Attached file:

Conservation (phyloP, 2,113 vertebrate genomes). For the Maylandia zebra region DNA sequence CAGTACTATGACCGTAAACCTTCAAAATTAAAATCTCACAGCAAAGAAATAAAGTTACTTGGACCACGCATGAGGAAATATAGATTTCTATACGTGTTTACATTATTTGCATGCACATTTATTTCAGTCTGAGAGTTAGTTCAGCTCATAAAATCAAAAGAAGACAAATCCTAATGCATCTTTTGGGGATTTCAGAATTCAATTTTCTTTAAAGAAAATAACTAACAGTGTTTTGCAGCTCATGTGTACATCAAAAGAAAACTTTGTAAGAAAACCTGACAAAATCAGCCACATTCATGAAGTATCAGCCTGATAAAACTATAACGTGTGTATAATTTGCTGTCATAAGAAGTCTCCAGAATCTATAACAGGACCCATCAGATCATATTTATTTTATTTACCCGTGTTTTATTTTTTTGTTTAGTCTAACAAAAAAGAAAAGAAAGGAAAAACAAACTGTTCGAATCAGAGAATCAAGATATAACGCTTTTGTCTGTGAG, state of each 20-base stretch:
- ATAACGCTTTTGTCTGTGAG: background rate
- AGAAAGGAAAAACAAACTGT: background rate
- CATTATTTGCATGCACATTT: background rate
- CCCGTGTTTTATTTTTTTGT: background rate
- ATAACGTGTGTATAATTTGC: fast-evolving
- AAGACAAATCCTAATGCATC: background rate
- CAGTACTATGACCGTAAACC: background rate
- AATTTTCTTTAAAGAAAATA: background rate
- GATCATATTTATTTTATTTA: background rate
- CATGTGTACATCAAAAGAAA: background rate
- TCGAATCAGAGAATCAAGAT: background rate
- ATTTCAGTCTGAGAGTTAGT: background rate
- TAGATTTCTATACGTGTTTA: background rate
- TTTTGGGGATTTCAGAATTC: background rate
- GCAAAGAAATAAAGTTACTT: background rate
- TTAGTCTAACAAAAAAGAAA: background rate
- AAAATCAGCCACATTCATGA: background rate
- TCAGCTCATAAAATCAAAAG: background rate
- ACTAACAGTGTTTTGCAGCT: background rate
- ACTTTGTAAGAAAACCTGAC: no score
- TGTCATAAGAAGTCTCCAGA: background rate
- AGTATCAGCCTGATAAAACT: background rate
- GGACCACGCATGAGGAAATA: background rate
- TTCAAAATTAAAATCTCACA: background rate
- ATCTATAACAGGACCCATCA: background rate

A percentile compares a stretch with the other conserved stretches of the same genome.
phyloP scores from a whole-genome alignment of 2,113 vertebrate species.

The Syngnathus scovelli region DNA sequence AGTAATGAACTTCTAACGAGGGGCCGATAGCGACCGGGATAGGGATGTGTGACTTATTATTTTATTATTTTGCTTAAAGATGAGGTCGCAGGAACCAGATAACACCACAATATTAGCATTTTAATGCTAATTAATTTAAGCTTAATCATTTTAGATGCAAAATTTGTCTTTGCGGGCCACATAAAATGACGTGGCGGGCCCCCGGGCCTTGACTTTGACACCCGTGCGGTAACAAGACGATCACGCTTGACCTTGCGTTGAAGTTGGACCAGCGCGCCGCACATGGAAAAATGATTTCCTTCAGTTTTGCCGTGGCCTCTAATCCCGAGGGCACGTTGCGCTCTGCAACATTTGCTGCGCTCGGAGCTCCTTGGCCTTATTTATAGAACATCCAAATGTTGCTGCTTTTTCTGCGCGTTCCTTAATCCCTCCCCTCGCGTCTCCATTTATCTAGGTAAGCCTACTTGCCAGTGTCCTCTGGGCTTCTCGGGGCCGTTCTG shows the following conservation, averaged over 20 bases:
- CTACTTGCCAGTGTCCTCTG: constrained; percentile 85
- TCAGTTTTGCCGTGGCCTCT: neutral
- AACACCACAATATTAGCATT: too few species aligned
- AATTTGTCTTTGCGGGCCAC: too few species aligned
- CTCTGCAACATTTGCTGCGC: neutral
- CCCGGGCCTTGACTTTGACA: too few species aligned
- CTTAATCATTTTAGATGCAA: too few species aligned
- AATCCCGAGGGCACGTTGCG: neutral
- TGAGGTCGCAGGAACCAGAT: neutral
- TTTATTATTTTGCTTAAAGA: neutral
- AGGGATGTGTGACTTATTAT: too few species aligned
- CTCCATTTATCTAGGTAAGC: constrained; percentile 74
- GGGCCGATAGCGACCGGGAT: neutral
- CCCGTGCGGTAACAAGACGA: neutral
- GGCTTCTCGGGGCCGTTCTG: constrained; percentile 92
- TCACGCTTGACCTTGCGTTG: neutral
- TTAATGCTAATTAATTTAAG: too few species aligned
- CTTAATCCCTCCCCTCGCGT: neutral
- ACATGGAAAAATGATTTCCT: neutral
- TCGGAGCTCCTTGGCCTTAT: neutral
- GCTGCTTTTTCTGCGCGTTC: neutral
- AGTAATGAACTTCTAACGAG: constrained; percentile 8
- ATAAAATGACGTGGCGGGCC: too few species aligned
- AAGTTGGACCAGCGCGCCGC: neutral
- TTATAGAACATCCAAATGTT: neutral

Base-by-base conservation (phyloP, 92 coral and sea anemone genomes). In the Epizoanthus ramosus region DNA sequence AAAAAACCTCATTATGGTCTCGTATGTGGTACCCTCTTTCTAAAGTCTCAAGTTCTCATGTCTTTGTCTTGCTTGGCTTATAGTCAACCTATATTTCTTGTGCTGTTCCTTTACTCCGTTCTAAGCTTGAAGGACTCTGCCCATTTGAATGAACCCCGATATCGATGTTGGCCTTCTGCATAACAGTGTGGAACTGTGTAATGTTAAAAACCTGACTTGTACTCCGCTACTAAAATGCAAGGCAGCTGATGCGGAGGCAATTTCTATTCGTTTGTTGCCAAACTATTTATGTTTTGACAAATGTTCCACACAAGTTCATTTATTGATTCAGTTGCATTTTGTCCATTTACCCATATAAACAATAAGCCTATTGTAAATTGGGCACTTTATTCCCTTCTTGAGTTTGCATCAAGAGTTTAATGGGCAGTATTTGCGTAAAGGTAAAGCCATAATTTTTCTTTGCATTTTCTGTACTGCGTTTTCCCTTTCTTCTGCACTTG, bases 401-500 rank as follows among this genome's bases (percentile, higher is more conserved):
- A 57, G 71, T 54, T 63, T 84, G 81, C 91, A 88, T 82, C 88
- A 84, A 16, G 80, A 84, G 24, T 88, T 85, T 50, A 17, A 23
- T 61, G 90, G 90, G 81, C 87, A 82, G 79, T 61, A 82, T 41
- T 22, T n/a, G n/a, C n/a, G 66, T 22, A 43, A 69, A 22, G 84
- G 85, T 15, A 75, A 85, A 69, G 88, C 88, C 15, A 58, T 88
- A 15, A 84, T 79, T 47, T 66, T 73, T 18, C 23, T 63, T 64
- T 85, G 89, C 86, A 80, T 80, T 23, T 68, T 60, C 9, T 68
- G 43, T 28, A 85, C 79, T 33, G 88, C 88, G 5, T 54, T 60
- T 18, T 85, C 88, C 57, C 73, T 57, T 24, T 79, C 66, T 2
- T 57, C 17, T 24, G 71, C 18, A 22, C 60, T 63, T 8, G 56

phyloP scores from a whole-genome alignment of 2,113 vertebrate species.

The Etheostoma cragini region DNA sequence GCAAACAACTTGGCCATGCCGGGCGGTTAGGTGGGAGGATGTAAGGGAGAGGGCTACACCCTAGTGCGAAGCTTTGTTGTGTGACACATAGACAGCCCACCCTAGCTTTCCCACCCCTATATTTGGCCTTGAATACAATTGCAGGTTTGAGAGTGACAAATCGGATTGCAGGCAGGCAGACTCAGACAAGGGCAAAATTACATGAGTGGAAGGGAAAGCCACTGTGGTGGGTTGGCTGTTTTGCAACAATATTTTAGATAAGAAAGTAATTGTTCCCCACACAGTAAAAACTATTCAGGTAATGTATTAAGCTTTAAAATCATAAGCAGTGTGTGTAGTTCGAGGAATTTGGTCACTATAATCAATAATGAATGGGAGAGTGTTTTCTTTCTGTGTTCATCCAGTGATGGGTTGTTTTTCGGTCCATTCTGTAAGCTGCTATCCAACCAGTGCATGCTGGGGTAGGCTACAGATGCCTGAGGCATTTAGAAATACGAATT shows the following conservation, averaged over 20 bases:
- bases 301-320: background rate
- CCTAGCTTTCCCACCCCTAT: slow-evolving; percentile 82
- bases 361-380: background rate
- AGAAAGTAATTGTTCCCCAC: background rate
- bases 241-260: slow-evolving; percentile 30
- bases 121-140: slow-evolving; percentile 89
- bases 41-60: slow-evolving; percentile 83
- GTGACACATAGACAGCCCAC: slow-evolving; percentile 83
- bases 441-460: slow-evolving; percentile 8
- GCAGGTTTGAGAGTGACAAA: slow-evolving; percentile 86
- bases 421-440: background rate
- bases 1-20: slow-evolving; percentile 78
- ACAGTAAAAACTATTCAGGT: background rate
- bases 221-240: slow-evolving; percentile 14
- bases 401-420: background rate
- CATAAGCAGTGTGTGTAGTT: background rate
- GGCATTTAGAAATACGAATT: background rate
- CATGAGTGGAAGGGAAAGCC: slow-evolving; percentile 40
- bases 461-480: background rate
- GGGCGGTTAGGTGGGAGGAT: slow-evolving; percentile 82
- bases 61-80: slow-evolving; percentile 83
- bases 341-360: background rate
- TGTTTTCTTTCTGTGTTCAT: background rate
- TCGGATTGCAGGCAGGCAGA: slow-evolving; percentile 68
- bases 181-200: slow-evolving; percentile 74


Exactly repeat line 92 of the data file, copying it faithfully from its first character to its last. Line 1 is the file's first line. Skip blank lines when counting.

- bases 181-200: slow-evolving; percentile 74